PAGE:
Further, there is a method as a measure for the above-mentioned problem in which process of the NMOS transistors of sense amplifiers is separated from processes in other areas of DRAM so as to reduce the threshold voltage Vtn. However, this method brings about a problem of an increase in active standby current flowing in a state where the sense amplifiers are activated.

BRIEF SUMMARY OF THE INVENTION

It is an object of the present invention to provide a semiconductor memory device which ensures reliable operation to amplify the potential difference of the bit line pair in sensing operation employing N channel preceding sensing method when using a lowered array voltage and prevents an increase in sensing failures caused by the offset of the sense amplifiers.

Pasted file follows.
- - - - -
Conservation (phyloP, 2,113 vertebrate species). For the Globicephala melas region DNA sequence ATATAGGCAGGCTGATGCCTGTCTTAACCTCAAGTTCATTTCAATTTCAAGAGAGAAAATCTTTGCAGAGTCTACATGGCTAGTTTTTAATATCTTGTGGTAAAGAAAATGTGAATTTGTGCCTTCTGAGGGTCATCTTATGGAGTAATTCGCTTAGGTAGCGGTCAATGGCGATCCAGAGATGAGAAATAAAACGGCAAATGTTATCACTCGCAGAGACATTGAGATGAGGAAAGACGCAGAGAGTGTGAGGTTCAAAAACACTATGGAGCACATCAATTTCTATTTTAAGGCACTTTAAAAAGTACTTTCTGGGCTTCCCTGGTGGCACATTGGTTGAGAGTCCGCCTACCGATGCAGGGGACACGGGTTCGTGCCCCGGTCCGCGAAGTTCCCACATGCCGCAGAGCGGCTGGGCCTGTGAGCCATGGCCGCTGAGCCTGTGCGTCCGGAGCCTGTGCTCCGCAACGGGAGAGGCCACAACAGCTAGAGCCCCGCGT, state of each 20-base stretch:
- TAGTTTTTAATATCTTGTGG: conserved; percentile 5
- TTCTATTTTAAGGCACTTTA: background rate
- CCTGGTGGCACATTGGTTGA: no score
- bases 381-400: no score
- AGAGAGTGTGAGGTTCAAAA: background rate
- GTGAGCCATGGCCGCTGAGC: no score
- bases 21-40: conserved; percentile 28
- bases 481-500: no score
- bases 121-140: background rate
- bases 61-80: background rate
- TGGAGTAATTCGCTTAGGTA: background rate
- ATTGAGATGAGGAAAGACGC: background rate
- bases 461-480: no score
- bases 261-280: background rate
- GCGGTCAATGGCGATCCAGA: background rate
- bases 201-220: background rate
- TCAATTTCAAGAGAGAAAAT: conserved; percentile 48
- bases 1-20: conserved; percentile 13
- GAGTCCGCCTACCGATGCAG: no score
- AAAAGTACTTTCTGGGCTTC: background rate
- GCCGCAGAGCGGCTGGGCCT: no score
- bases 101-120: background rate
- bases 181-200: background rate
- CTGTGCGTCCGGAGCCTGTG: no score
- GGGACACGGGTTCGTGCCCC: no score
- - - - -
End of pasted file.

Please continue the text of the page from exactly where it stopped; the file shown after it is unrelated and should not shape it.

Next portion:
An aspect of the present invention is a semiconductor memory device comprising: a sense amplifier which includes a pair of first NMOS transistors and a pair of PMOS transistors connected to a bit line pair as a complementary pair and amplifies a potential difference of a memory cell formed on said bit line pair; a back bias generating circuit which generates a back bias voltage to be applied to said first NMOS transistors in a state in which a predetermined current is flowing through a second NMOS transistor having approximately the same operating characteristic as that of said first NMOS transistors, and performs a feedback control in response to a threshold voltage of said second NMOS transistor so as to decrease an absolute value of said back bias voltage as said threshold voltage increases and to increase said absolute value of said back bias voltage as said threshold voltage decreases; and control means which performs control in a sensing operation of said sense amplifier such that said pair of first NMOS transistors operates previously and after a lapse of a predetermined time said pair of first PMOS transistors operates.